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1st Winchester - May 25th 1862

1st Battle of Winchester VA, May 25th 1862 – Jackson’s Valley Campaign
written by Alan

This was part of Ian R’s ongoing re-creation of Stonewall Jackson’s Shenandoah Valley Campaign of Spring 1862, played using 28mm figures and the Regimental Fire & Fury rule-set. Alan and  Kieron took the Confederate side, while Bill and Jim fielded the Federals, and Ian umpired.

History records that the battle began at dawn with dense fog shrouding the field, so very little could be seen of the enemy.   The Federals held the high ground south of Winchester itself, on Bower’s Hill to the SW with Gordon's brigade and Camp’s Hill to the SE with Donnelly’s Brigade, with Hatch’s cavalry brigade in the centre. Although it looked like a strong position, it was potentially vulnerable to being flanked to the E.

1 – Union defences on Camp’s Hill

However, Jackson had chosen to divert much of his right flank force to support an assault on his left, against the Federals on Bower’s Hill, leaving just Trimble’s Brigade of Ewell's division on the Confederate right. In our version of the battle, Winder’s and Taylor’s Louisiana brigades, with the famous Louisiana Tigers in the lead, hurled themselves directly  at Bower’s Hill, clearly intending to drive straight through the Federals and storm into the town.

Over on the Confederate right a planned holding action would tie down as many Federals as possible, while probing for an opportunity to attack Camp’s Hill, SE of the town.

2 – Winder’s brigade assaults the Federal right

Initially, it looked as if things might work out for the Confederates. The fog prevented the Union artillery from engaging the Confederate attack on Bower’s Hill until the last minute, and the Confederate infantry reached the base of the hill relatively unscathed.  Try as they might however, they could not get the better of the hand-to-hand fighting which ensued, and eventually as the fog began to lift, the Rebels were thrown back with heavy losses.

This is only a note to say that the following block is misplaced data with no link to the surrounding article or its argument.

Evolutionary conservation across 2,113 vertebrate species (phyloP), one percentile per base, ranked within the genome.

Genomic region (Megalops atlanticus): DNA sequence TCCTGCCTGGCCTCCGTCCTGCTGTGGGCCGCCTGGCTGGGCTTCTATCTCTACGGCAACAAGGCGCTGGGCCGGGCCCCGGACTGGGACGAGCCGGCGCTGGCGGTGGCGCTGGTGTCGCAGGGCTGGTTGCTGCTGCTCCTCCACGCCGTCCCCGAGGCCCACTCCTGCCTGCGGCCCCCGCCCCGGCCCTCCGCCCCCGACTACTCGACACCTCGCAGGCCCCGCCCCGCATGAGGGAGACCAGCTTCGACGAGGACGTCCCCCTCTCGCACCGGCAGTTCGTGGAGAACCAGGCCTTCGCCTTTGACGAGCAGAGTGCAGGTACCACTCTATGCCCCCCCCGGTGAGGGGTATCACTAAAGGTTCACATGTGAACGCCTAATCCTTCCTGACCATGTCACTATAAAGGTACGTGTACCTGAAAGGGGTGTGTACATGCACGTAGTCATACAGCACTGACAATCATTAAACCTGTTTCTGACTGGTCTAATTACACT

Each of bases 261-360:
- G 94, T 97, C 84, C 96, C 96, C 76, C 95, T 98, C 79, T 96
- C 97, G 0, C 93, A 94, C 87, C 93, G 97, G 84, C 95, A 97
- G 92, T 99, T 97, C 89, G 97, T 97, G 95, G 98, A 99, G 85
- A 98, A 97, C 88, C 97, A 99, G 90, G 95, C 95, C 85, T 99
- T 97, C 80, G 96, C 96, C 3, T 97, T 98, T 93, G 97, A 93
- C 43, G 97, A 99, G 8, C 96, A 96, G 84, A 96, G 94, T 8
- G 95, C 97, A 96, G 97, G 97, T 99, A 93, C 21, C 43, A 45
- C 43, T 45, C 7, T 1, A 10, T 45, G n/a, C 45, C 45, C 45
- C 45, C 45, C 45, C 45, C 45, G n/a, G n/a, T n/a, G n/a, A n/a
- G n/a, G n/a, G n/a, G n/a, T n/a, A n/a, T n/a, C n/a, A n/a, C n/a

3 – The Confederates are driven back from Bower’s Hill

At this point in our re-creation, the Federal cavalry in the centre displayed far more initiative than they were known for historically at this point in the war, and attacked straight down the Valley Pike.

4 – The Federal cavalry advance down the valley Pike and threaten the centre

The Confederate infantry who had retreated from Bower’s Hill successfully formed a defensive line on a hill further S, and it looked as if they might stave off disaster.

5 – The Confederate defensive line S of Bower’s Hill

It wasn’t to be however. The Federal cavalry, with infantry in support, broke through the weak Confederate centre and eventually succeeded in surrounding part of the Confederate left flank. Winder’s brigade was forced to make a desperate last stand action on a hill W of the Valley Pike.

6 – Winder’s brigade is surrounded and forced to surrender

Meanwhile, on the Confederate right, things also initially looked good. The 21st NC advanced down the Front Royal road coming under Union infantry fire at close range, but avoiding their historic heavy casualties. Deploying into the woods E of the road, they engaged the veteran Union infantry, but again could not prevail in the hand-to-hand fighting which ensued in the woods.

As the fog began to lift, they also came under Union artillery fire, which proved too much for them and they fell back as the Union infantry went to work on the Confederate artillery batteries, causing heavy casualties.  The remainder of Trimble’s brigade had deployed right and left of the Front Royal road, with the 21st Georgia taking up a position behind stone walls at the base of Camp’s Hill. They didn’t stay long however, and the Confederates had to witness the ignominy of a veteran regiment skedaddling the field like raw recruits.

7 – The remainder of Trimble’s brigade holds at the foot of Camp’s Hill

That really spelt the end to any Confederate hope of success on their right flank. Although the 1st Maryland (CSA) did manage to work its way round the Union left flank, they were halted by the arrival of reserve green Union troops from the town, and the flank settled down into a firefight in the woods and stone walls either side of the Front Royal road, at the base of Camp’s Hill. However, with their left flank up in the air as a result of the complete collapse on the Confederate left, they were left with little choice but an inglorious retreat back towards Front Royal.

Overall then, the result was a resounding Federal victory, and a foretaste perhaps of Jackson’s lack-lustre performance in the Peninsula Campaign the following month?

Had it really happened this way, then history would undoubtedly have rendered a very different verdict on Stonewall Jackson as a commander.